Andrew Green continued: “I made the new 3rd a long par three that represented the original Ross 8th. The new par four 4th used inspired concepts from the original 7th. And the new par three 5th was modelled after the original par three 13th.
We continued the theme with a new 8th green that mirrored the strategy of the original par four 6th. To make it all tie together, we also pushed the 2nd green back a hundred yards to a natural high point. That green was replicated using lasered survey information, restoring the feel of the Ross bunkers from the 1920 and 1931 US Opens.”
Fascinating routing with lots of parallel holes featuring a steep ravine with a creek. Ingeniously routed to provide variety in how each hole utilizes the ravine at different points in the hole to limit repetitiveness. Case in point are the 1st and 10th hole which play side by side. With the 1st green on top of the ravine and the 10th down it, the holes play completely differently. The greens were very small, but I thought they were challenging without being over the top. My favorite stretch of holes was 4-8, mostly on the back half of the property. I especially liked the 8th hole, where a well placed drive that catches the edge of the ravine funnels down into the valley for a good chance to go at the green in two.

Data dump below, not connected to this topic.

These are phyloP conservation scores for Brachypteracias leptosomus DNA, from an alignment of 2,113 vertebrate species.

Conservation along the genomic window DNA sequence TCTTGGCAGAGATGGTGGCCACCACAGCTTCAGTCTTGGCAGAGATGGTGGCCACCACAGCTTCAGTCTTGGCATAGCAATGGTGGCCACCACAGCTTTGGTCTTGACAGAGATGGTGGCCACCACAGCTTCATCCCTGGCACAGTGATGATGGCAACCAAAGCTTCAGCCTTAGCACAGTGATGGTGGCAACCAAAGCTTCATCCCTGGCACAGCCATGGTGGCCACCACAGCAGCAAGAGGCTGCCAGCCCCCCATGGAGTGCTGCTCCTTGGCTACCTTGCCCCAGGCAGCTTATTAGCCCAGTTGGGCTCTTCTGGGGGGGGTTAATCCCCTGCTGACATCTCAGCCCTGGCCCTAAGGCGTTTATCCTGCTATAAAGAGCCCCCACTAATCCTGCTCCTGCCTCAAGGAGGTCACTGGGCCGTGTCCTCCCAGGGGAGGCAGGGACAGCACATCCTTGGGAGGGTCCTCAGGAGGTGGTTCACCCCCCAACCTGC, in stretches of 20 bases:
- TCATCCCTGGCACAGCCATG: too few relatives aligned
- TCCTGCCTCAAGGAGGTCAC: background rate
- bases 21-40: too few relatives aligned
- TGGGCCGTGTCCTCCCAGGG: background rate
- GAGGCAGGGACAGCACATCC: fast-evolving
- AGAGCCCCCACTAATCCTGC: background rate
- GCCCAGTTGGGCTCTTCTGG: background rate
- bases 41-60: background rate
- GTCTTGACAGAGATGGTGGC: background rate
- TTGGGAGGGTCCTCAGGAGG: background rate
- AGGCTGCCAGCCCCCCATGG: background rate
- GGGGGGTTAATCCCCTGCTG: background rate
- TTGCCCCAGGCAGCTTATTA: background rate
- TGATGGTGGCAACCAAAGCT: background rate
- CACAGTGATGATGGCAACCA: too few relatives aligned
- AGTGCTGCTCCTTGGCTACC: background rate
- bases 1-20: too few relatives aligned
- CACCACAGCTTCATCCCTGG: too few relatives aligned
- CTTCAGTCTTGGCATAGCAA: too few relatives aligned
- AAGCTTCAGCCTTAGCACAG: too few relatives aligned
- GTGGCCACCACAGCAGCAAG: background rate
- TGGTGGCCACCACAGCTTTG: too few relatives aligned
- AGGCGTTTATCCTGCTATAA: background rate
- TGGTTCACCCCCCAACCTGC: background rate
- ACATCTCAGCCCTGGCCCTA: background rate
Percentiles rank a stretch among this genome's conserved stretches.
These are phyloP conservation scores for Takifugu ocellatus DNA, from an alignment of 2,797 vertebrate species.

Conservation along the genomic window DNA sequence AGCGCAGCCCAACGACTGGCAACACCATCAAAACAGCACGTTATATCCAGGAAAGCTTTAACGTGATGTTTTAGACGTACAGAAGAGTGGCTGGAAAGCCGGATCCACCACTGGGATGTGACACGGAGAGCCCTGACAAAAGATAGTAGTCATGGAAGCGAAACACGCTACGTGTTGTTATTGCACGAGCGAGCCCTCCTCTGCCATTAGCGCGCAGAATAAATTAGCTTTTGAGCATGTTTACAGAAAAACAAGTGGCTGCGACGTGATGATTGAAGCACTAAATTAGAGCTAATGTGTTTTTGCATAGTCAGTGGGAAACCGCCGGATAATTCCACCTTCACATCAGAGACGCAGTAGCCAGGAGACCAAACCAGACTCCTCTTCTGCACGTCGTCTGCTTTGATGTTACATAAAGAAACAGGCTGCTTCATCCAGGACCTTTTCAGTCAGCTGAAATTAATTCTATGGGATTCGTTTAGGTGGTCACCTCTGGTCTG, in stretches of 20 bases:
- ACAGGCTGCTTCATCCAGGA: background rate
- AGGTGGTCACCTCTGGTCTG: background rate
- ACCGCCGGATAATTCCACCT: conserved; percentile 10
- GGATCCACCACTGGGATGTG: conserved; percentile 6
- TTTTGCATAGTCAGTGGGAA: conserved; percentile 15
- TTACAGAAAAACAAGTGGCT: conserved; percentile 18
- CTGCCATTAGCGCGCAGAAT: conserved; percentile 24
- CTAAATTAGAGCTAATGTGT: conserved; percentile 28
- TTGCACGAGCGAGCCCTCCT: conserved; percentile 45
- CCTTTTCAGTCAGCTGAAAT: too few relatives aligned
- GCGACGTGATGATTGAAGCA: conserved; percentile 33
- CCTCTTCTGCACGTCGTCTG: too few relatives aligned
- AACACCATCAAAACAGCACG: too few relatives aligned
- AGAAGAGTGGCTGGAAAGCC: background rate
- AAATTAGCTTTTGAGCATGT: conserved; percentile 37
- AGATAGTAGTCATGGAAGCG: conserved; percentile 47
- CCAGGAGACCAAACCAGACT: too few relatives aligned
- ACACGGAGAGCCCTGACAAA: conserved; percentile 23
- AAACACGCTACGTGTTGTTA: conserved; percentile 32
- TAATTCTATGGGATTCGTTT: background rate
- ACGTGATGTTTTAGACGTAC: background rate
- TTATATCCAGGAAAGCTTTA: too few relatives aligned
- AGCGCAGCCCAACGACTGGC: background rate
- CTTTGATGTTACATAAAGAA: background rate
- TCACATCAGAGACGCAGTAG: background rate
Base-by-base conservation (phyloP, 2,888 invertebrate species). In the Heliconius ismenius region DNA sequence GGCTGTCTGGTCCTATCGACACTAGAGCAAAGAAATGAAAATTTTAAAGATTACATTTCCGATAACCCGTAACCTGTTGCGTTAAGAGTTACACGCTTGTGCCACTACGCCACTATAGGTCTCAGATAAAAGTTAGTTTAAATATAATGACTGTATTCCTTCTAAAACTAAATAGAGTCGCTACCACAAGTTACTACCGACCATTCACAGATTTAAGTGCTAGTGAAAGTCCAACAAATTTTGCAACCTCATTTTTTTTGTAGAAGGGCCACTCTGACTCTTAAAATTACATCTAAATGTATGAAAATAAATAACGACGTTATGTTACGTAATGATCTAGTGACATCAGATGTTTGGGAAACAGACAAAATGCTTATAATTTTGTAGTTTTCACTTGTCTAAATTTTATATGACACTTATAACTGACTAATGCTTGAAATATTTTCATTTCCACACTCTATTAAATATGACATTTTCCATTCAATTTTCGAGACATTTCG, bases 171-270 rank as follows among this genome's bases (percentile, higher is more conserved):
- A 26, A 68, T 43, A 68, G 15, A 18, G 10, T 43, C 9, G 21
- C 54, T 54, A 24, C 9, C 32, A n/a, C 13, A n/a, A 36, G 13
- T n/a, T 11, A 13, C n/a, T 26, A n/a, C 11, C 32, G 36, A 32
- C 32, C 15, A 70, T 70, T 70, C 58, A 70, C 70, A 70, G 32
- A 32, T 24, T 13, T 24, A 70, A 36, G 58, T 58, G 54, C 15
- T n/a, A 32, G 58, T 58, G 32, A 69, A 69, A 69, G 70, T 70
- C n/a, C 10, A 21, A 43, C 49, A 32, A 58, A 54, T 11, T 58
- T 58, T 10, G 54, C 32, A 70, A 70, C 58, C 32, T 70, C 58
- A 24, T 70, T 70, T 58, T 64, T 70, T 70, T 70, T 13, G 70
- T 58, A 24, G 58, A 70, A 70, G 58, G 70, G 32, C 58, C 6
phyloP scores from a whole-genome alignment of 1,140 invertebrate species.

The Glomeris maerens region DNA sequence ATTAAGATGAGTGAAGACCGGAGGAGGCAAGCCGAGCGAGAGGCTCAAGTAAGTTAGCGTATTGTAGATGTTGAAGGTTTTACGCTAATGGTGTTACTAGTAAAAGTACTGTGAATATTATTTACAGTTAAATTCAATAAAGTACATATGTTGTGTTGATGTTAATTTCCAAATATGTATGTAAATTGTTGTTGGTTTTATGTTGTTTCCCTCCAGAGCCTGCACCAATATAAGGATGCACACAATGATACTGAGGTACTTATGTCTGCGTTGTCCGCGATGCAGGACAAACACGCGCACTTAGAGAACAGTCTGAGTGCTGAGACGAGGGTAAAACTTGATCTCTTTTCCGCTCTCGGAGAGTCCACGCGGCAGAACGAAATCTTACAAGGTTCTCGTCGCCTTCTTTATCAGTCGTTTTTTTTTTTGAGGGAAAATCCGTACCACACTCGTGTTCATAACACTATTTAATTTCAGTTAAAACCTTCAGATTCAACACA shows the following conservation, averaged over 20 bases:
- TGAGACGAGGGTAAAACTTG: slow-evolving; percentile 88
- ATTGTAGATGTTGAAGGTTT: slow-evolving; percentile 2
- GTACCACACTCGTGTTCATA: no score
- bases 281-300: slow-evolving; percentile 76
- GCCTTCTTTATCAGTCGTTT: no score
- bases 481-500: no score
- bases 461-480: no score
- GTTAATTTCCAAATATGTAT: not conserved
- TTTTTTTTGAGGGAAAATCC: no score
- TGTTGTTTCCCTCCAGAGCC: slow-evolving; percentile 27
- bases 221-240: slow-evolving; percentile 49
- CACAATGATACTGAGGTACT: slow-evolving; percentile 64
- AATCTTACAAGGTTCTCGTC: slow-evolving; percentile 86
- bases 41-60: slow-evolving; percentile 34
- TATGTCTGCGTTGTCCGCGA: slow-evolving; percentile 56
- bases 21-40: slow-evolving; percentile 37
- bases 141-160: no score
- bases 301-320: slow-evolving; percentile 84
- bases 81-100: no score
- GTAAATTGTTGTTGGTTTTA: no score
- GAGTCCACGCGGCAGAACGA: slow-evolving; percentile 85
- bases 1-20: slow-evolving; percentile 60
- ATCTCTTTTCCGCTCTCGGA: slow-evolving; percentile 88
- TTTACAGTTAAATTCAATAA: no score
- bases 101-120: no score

I recently played Inverness after the renovation. The improvements definitely increased my already favorable opinion. Not only does the course have a variety of holes and shots required, it has some of the best greens in the U.S.
Worthy of a top 150 course in the U.S. The greens are the highlight of the course. The small greens are extremely challenging to hold when firm and fast. Great variety of holes.
If I had to sum up Inverness in two words: small greens. Inverness has the smallest greens of any golf course I have ever played. Almost every green is a postage stamp green. Not only is each green very small, but the predominant design feature of the course is well guarded greens with narrow openings that require accurate approaches. Each green has either mounds on both sides or bunkers with high lips. It is a fairly easy driving course, with wide fairways. The trick at Inverness is getting on the greens in regulation. It requires very precise iron play.